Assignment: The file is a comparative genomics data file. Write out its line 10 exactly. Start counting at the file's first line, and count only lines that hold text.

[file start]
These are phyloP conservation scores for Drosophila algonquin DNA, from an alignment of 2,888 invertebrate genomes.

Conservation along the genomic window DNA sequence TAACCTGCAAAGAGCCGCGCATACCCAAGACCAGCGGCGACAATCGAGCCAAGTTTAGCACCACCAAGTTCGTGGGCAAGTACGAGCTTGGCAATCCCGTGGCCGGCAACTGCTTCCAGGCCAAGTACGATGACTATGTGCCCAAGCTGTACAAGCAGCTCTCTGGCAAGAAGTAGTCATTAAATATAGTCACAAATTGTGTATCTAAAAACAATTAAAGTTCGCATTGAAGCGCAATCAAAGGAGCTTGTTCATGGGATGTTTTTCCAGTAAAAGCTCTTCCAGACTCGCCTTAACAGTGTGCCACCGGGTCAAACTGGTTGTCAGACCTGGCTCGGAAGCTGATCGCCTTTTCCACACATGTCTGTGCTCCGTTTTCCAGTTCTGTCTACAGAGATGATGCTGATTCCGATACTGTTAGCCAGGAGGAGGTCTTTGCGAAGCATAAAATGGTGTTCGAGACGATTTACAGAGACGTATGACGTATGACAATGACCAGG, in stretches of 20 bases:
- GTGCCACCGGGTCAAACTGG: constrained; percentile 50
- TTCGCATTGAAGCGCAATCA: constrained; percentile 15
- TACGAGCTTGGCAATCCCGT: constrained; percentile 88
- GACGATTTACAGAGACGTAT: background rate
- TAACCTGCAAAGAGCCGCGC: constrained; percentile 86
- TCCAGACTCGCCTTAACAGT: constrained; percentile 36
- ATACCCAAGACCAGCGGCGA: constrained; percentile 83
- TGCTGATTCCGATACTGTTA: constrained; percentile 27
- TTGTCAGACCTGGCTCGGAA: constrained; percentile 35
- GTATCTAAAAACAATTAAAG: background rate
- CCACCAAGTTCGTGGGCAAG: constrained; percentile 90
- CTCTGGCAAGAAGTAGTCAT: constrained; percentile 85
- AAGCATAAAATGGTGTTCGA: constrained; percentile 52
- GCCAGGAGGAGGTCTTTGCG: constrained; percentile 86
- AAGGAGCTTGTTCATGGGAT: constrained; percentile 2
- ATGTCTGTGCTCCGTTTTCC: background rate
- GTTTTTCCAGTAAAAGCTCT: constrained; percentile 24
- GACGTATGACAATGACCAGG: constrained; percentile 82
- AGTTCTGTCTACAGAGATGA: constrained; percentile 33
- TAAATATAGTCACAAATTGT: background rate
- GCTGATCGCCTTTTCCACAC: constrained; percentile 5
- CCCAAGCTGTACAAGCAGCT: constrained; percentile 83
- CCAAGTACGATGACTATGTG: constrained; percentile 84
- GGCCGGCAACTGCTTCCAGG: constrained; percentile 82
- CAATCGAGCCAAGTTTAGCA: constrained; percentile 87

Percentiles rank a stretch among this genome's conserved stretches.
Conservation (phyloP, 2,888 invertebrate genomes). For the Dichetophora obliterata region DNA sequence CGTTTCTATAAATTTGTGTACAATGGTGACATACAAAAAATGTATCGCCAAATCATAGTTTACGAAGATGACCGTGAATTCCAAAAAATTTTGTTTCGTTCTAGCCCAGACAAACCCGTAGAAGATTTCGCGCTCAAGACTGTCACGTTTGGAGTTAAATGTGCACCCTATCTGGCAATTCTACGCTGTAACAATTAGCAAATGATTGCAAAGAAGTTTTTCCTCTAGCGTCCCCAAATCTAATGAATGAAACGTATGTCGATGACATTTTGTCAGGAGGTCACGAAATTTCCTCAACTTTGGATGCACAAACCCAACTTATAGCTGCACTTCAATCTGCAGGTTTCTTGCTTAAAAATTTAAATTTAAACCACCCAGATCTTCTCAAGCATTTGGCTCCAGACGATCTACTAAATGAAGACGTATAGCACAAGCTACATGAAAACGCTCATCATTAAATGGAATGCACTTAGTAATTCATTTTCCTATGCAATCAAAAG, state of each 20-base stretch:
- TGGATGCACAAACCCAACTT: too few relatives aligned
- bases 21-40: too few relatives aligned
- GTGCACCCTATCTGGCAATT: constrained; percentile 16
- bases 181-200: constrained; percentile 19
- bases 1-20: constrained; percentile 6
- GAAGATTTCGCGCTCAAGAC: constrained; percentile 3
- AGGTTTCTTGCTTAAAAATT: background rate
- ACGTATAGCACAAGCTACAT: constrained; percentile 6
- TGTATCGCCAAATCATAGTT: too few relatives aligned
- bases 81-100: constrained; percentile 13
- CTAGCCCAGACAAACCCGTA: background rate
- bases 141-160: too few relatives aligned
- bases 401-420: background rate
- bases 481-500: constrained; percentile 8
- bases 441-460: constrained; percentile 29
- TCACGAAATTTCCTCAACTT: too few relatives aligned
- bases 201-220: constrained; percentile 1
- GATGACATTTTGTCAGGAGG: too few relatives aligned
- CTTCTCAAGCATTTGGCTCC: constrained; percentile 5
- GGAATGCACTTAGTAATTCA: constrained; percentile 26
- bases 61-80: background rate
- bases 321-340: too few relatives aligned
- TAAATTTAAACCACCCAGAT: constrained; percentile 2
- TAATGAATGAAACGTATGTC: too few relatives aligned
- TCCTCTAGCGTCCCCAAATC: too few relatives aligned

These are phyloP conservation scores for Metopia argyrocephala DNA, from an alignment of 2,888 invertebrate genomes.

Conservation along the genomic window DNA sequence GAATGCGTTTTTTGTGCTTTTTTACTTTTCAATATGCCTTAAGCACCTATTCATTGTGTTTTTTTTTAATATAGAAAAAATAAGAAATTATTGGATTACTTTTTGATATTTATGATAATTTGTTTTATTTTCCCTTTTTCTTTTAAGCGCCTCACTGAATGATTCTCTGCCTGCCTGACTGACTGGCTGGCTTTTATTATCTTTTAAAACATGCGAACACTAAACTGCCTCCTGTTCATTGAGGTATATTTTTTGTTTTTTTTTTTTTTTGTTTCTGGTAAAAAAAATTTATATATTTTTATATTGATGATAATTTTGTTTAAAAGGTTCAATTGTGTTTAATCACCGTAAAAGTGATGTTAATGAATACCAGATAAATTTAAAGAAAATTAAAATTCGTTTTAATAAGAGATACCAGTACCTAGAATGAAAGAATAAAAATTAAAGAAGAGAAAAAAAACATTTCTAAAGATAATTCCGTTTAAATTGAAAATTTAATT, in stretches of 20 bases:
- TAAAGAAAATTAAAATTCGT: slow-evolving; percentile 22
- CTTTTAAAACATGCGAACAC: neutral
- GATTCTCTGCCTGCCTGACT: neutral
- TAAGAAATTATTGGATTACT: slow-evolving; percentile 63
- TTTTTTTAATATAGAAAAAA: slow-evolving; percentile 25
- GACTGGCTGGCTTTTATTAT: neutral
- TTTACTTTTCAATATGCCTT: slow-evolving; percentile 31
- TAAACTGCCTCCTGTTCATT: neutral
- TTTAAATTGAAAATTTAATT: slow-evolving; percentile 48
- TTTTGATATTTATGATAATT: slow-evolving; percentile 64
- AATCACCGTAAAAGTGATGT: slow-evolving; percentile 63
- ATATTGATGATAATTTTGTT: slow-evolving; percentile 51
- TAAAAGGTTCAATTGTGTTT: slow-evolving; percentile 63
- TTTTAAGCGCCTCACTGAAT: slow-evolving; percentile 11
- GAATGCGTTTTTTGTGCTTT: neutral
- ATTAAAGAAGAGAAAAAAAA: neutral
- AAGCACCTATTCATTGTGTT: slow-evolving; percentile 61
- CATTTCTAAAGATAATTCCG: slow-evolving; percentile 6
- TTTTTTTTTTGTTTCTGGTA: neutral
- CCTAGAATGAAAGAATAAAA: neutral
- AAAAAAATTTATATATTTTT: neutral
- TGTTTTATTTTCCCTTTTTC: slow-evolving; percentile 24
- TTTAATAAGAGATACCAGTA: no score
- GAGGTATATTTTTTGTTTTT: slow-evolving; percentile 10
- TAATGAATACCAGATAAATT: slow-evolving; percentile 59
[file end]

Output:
- TGCTGATTCCGATACTGTTA: constrained; percentile 27